A while back I think mentioned I was helping program a two-month long season of movies at the BFI Southbank in London but wasn't able to spill any more info. Well, now I can. Graphic Images: Comic Book Movies takes place during July and August and will run at the BFI Southbank and BFI Imax. Here's my intro from the BFI catalogue:
In an era of declining star appeal and uncertainty at the box office, the comic-book movie is one of the few sure bets left for anxious studio executives eager to greenlight the next summer blockbuster or potential movie franchise. It's easy to see why. And not just because these movies don't require huge (ie expensive) stars in order to sell. Batman, Superman and Spider-Man, to take three of the biggest and most popular comic-book characters of all time, are more than that. They're cultural icons, modern myths, recognisable around the world by people who have never, ever picked up a comic book.
For film-makers, too, comic books represent a fertile, near never-ending font of ideas and situations, with years of storylines to plunder and often emotionally complex characters to adapt. Comics, too, work visually as snapshots of movement, telling a story one frame at a time.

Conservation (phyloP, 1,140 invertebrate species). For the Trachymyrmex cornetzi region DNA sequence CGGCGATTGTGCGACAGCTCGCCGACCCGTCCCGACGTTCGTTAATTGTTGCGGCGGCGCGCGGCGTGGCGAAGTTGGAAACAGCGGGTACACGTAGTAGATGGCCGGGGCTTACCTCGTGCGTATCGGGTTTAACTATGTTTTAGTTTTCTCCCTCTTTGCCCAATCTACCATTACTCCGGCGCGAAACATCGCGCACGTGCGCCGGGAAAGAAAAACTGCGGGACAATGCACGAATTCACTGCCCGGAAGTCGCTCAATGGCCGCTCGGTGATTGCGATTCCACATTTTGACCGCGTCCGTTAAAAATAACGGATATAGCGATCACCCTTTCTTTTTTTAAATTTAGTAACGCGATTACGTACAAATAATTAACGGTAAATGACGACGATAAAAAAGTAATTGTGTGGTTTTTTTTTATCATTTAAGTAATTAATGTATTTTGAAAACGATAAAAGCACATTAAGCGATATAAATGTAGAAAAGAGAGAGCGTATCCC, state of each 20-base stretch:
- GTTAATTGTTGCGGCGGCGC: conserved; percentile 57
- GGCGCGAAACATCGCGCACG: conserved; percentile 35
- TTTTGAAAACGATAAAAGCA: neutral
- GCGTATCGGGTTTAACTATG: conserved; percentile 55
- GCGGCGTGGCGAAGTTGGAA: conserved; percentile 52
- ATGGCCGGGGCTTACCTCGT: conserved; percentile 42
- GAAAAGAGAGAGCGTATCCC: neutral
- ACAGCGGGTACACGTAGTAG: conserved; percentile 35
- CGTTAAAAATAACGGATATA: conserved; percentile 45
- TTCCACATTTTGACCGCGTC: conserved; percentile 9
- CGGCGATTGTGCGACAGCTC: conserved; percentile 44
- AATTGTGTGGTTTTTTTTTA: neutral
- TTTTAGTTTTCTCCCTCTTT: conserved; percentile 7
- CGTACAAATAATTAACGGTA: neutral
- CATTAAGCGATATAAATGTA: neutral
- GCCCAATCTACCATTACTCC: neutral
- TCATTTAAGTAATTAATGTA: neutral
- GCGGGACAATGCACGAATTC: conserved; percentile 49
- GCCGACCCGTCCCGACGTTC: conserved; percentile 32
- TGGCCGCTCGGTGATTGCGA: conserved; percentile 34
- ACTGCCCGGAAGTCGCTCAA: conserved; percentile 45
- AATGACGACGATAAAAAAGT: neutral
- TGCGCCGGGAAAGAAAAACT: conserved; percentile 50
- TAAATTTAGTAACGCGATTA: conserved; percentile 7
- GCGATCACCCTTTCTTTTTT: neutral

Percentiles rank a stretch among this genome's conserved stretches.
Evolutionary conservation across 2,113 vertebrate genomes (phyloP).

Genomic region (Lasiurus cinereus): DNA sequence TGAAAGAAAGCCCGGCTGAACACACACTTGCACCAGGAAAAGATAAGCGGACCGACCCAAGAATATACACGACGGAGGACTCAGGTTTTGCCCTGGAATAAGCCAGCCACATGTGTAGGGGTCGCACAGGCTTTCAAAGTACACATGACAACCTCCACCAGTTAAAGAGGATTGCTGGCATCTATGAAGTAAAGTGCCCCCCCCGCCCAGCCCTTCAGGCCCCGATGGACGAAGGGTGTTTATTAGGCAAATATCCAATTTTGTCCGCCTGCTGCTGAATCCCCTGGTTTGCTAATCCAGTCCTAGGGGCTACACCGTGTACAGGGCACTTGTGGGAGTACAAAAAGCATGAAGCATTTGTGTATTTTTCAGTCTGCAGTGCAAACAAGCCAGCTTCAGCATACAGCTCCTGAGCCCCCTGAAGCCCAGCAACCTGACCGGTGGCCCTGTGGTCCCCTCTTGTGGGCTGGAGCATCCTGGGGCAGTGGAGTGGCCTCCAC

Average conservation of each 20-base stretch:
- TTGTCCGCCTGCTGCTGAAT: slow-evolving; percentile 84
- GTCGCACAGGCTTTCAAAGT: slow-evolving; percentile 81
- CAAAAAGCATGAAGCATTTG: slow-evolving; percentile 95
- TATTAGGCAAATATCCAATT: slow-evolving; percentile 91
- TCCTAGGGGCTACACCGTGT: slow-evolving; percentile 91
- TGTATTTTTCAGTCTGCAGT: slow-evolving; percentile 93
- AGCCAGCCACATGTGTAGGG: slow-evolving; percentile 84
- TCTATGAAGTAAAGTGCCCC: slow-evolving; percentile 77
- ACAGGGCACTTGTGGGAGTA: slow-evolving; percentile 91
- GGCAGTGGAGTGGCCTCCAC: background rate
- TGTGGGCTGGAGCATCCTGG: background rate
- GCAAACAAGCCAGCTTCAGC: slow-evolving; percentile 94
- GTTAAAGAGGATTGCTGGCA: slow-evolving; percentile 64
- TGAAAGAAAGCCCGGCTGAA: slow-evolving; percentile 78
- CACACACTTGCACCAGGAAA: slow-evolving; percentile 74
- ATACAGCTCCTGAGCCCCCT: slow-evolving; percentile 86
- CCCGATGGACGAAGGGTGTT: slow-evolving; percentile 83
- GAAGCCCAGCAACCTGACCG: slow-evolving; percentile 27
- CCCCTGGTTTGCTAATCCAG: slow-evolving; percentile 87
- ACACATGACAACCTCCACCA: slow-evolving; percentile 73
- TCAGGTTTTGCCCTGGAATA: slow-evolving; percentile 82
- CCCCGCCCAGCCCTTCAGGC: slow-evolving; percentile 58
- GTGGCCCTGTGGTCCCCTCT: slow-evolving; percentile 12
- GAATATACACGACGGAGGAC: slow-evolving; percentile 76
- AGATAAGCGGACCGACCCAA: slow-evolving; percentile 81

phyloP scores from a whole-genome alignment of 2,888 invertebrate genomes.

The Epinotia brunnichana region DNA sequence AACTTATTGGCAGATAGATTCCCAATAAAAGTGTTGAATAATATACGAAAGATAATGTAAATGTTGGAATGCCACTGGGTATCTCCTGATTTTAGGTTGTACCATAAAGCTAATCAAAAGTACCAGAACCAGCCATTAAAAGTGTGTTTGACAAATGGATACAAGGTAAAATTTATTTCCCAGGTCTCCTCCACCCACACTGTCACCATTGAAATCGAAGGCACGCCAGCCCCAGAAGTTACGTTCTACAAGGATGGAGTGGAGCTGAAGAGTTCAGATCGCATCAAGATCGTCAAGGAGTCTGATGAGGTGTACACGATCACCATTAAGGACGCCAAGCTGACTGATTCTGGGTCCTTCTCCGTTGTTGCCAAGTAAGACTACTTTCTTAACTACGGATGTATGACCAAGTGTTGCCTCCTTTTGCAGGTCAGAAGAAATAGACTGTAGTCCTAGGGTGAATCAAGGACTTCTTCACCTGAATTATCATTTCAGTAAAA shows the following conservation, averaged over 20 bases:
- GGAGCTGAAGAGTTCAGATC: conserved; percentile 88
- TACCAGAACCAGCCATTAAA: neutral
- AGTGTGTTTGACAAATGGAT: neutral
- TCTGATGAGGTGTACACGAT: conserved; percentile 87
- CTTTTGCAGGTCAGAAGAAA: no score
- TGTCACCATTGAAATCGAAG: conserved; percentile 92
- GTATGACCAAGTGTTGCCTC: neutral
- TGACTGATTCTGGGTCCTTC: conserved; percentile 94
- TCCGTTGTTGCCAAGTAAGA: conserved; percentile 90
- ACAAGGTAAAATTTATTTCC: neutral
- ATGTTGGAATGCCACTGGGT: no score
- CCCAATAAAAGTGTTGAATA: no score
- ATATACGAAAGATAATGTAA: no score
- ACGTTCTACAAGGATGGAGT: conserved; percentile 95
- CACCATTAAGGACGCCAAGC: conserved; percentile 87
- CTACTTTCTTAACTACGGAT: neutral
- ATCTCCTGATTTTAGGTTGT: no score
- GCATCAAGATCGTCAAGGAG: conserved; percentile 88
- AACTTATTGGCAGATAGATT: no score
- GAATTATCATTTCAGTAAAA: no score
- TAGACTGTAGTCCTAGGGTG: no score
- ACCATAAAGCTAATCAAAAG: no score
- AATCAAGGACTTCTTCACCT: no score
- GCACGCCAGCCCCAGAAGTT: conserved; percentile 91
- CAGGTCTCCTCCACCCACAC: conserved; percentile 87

As a genre, the comic-book movie, or, more specifically, the superhero movie has benefited most from the advancement in special effects technology over the last fifteen years, the CGI revolution allowing Superman to zoom around the earth in a way that wasn't possible when Christopher Reeve took to the skies in 1978's Superman the Movie. Nowadays, comic-book movies are bound not by any earthly constraint, but solely by the limit of their makers' imagination. What could once only be achieved in panels, can now be exactly reproduced onscreen.
But comic-book movie doesn't always have to mean superheroes and spandex, mutants and mass destruction; it doesn't even have to mean dumb. While superhero books from the two biggest publishers, DC and Marvel, account for the highest-profile comic-book movies released today, smaller, more independent-minded writers and artists have also found their work adapted for the big screen. Ghost World, American Splendor, Road To Perdition, Sin City, A History of Violence and the Oscar-nominated Persepolis all began life as hand-drawn comics published outside the mainstream.
This two-month season will endeavour to show the breadth and depth of the genre, from psychedelic adaptations of European comic strips to the latest Batman, and to Superman whose 70th anniversary we're celebrating.